Threats to Academic Freedom in Venezuela: Legislative Impositions and Patterns of Discrimination Towards University Teachers and Students

Posted January 3, 2018

As democracy is weakened and economic and social conditions deteriorate, there are increasing threats to academic freedom and autonomy in Venezuelan universities. Although academic freedom and university autonomy are legally and constitutionally recognized, public policies and ‘new legislation’ undermine them. Military and paramilitary forces violently repress student protests. Frequently, students are arbitrarily detained, physically attacked, and psychologically pressured through interrogations about their political views and their supposed “plans to destabilize the government”. A parallel system of non-autonomous universities has been created under a pensée unique established by the Socialist Plans of the Nation. Discrimination has increased, both in autonomous and non-autonomous universities.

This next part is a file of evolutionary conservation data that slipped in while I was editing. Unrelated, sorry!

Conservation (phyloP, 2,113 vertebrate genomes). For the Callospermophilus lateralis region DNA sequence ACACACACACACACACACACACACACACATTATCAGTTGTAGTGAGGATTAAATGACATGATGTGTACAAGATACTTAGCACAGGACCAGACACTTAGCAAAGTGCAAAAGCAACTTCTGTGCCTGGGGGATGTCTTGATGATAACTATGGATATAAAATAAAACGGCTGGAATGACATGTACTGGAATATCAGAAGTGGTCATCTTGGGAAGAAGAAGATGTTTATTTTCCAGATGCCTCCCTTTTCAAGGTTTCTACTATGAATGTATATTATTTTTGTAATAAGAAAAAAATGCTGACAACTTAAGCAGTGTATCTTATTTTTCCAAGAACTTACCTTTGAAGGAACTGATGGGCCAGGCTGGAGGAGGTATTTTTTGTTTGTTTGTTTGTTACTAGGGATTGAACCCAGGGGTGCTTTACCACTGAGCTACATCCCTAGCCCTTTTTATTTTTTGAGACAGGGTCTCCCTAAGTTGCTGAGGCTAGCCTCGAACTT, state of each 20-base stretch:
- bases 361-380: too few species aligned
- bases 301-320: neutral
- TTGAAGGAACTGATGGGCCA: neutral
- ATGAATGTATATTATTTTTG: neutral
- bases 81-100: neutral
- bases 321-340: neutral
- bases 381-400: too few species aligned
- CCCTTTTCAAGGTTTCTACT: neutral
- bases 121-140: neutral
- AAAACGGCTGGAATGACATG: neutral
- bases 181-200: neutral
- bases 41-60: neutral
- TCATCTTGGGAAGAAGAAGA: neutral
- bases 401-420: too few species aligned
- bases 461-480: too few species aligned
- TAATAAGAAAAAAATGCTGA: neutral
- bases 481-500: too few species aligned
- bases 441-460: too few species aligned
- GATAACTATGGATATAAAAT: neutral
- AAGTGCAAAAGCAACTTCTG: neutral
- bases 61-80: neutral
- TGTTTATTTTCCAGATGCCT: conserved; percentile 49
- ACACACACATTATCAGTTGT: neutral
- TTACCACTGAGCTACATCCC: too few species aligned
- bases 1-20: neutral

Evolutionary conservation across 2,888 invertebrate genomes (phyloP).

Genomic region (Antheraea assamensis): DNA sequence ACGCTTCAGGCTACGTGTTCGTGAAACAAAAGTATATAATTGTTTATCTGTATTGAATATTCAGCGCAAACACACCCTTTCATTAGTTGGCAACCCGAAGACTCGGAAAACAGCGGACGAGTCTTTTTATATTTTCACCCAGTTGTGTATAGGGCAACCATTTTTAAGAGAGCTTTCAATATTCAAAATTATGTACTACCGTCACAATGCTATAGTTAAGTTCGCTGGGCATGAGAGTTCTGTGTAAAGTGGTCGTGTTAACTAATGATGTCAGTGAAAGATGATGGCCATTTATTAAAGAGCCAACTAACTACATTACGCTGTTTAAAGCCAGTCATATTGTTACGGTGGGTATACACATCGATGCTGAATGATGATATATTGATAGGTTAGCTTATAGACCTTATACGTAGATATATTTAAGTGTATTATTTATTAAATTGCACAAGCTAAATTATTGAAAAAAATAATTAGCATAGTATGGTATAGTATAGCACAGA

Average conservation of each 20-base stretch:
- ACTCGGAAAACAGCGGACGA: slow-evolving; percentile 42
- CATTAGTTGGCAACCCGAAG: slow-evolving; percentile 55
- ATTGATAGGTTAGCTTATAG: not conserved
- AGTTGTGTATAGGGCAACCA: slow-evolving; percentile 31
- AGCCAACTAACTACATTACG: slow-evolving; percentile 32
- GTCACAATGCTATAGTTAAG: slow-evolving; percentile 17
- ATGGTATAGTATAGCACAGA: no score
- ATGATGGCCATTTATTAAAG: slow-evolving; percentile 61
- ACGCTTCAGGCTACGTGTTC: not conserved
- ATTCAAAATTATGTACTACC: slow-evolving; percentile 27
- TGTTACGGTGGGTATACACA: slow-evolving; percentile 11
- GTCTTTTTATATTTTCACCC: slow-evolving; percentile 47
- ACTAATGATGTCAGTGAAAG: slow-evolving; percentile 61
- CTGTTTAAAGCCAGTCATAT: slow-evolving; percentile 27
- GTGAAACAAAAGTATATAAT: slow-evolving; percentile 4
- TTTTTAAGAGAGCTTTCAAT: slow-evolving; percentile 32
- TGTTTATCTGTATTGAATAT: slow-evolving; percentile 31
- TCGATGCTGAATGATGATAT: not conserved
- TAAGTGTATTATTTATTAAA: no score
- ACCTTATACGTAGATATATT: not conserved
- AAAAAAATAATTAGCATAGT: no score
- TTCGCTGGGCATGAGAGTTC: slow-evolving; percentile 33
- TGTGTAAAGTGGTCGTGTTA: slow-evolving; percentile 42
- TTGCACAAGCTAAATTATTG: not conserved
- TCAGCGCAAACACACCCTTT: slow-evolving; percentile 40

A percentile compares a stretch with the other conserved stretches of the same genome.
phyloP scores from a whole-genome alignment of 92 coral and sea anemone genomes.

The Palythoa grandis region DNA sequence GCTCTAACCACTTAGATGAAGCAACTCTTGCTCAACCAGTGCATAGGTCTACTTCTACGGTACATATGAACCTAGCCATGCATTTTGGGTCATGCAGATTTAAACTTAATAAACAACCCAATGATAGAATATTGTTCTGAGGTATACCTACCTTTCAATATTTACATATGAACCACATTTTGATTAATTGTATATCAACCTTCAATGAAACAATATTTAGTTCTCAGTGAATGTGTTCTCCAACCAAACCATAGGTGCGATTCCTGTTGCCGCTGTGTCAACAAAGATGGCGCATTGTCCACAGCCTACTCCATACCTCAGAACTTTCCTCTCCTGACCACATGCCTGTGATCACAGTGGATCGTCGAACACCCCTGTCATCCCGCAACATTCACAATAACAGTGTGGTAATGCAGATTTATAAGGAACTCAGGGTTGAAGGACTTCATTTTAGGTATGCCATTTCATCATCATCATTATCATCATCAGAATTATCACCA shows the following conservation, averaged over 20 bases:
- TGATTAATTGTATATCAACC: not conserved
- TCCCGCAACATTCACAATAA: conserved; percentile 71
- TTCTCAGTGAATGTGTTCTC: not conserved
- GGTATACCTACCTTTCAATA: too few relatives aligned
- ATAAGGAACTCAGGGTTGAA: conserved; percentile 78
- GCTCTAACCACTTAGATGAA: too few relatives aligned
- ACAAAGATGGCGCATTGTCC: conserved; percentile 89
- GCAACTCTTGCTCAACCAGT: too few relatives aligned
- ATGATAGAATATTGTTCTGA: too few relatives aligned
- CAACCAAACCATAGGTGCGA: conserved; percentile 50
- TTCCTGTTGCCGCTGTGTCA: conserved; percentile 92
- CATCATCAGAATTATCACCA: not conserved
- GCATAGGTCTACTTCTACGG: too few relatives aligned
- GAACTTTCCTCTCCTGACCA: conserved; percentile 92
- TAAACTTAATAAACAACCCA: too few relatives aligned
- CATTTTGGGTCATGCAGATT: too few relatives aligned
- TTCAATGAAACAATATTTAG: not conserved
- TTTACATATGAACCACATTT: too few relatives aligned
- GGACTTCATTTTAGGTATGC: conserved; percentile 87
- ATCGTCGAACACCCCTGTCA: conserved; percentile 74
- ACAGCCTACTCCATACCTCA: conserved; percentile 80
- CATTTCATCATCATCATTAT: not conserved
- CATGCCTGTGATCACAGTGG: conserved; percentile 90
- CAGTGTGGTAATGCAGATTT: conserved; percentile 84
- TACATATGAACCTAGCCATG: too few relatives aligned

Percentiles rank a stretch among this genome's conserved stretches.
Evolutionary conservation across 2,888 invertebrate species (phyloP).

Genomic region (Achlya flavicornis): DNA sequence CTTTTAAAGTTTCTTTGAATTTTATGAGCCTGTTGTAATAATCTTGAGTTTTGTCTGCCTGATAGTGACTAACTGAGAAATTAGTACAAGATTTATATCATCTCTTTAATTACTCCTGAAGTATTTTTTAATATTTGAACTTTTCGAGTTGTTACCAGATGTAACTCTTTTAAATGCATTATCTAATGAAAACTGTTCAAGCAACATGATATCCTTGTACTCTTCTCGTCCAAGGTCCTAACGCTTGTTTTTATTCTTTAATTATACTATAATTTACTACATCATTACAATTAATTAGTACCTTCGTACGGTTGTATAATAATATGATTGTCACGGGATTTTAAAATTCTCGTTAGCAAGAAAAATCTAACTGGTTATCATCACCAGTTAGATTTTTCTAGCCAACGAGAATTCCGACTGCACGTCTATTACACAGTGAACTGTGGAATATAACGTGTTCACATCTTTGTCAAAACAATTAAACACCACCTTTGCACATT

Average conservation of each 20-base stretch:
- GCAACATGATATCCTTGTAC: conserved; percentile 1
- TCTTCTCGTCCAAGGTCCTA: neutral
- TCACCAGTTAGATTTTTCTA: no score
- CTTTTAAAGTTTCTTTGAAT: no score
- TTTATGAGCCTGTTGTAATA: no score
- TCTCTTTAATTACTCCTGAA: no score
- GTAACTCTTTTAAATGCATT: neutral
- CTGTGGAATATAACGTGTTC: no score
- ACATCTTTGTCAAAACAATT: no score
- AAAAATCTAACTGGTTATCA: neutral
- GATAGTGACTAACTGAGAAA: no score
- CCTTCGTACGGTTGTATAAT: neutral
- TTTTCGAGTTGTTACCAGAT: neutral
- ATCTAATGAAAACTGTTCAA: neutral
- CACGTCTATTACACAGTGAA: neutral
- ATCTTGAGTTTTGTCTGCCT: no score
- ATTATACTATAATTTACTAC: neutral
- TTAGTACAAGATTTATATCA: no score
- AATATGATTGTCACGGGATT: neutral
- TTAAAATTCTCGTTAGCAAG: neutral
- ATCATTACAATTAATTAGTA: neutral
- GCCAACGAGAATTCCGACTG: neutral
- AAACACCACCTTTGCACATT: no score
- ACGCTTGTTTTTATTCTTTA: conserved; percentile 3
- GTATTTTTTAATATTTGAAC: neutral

In this paper, Mayda Hocevar, David Gómez, and Nelson Rivas expose the legal and political policies undermining academic freedom in Venezuela under the governments of former president Hugo Chávez and current president Nicolás Maduro. Patterns of attacks against autonomous universities by police and military forces, as well as cases of political discrimination are also described.

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Author Mayda Hocevar, David Gómez, Nelson Rivas
In Publication Years: 2017
In Resource Types: Partner Publications
In Media Types: PDF